At his national address Sunday night, President Barack Obama lectured Americans at length on the evils of Islamophobia. That is a lofty sentiment, no doubt, but the harangue did strike many as disproportionate. After all, on this score Americans can already be rightly proud.
Despite 9/11; two long and grinding wars against two Muslim countries; terrorist attacks at Fort Hood, Chattanooga, and San Bernardino; and the threat from ISIS, a murderous cult that has beheaded compatriots, Americans have by and large been paragons of equanimity and tolerance.
Candidates may say many things in the midst of an electoral year, but the FBI statistics show that Jews, not Muslims, are the greatest victims of what is designated as religiously targeted hate crimes in America.
To be sure, there have been isolated incidents of bigotry, such as windows broken at an Islamic center in Palm Beach Friday night, and they are reprehensible. But the real story here is that these are isolated events, and thankfully not part of some national furor.
Sen. Marco Rubio, R-Fla., even took to the airwaves to challenge Obama to show proof. “The cynicism tonight, to spend a significant amount of time talking about discrimination against Muslims. Where is the widespread evidence that we have a problem in America with discrimination against Muslims?” Rubio asked Fox’s Bret Baier.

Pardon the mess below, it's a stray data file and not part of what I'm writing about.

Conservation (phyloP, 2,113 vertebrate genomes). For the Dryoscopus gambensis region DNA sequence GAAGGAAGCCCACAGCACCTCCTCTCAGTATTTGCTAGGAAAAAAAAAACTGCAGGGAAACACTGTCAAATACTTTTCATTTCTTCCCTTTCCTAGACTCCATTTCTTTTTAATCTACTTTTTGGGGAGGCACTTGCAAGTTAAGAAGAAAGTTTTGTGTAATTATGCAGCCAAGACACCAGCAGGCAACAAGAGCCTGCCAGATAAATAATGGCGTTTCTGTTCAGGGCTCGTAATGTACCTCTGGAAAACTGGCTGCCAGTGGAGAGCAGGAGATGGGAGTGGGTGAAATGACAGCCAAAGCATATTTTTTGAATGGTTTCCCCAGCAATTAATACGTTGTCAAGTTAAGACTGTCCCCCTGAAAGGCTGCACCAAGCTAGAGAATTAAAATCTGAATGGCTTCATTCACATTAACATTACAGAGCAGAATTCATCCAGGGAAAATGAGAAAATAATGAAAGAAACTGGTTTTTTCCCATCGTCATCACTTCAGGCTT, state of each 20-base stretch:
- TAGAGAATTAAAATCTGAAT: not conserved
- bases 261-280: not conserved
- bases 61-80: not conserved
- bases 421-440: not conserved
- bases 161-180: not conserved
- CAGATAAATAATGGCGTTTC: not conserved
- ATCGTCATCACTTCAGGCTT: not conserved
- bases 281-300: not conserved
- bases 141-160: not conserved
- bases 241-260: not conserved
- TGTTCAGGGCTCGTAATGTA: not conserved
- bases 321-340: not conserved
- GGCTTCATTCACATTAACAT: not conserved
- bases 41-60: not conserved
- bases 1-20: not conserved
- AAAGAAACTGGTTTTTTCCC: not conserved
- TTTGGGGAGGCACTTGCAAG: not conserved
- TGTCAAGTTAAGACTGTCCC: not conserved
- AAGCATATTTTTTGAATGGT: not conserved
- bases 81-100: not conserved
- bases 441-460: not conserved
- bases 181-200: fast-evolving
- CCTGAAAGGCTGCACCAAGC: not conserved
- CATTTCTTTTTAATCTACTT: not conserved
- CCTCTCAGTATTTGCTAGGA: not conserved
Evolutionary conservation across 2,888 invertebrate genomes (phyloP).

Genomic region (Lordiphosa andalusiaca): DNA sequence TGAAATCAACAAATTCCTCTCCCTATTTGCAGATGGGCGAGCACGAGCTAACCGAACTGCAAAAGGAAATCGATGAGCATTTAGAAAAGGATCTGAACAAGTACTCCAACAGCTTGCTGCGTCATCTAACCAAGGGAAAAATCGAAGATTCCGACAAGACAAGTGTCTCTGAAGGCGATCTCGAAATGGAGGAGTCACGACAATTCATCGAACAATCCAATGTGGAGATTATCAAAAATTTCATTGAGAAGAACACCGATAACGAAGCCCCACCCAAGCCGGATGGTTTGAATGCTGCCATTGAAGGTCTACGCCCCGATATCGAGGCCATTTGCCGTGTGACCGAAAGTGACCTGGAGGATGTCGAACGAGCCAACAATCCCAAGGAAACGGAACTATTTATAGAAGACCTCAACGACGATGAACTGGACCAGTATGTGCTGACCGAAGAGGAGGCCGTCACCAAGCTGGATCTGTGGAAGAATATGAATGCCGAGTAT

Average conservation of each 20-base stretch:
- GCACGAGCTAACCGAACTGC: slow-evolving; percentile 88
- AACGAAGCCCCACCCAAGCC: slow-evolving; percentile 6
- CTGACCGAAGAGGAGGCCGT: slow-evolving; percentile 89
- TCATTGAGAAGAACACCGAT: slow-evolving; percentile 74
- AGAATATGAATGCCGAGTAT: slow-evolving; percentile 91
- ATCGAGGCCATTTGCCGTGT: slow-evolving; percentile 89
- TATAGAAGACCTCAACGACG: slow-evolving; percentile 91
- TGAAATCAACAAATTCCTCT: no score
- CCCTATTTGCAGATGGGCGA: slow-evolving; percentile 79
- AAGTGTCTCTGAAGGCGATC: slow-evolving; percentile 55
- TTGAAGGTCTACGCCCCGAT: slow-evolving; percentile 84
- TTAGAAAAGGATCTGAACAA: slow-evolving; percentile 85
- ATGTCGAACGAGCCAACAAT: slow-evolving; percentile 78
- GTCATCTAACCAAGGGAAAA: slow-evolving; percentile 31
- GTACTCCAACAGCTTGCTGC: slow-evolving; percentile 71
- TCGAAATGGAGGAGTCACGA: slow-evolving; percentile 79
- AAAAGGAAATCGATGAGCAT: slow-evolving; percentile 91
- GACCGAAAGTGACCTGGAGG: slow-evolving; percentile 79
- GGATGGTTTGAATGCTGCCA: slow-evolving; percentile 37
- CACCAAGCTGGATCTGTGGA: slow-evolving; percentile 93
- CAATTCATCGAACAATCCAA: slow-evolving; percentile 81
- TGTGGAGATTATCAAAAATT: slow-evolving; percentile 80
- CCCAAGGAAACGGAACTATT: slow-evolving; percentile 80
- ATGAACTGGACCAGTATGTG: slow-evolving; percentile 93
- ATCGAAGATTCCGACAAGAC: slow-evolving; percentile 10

And therein lies the problem. Obama may actually make Islamophobia more likely by A, not reassessing his failed strategy against ISIS, and B, appearing to cynically raise fears of Islamophobia to promote his multicultural agenda.
On the first score, we have the words of former British Prime Minister Tony Blair, who visited Washington last week and had this to say in a speech at the Library of Congress:
A continued failure to recognize the scale of the challenge and to construct the means necessary to meet it, will result in terrorist attacks potentially worse than those in Paris, producing a backlash which then stigmatizes the majority of decent, law-abiding Muslims.
Continued failure to recognize the scale of the challenge or to construct the means to combat it describes precisely the Obama approach, from calling ISIS the “JV team” to obtuse statements about how the way to rebuke ISIS is to lower carbon emissions.
On Point B, the president’s incessant cynicism about his opponents’ motives has never helped the case he is trying to make. Take the issue of refugees.
As with rejection of Islamophobia, taking legitimate refugees is a virtue in which Americans have every right to take pride. The United States, in fact, has taken in 748,000 refugees since Sept. 11, 2001. Over the past few years, despite the ever-present threat of terrorism on the homeland, the United States has responded generously to the plight of refugees worldwide by accepting them at a rate around 70,000 per year.
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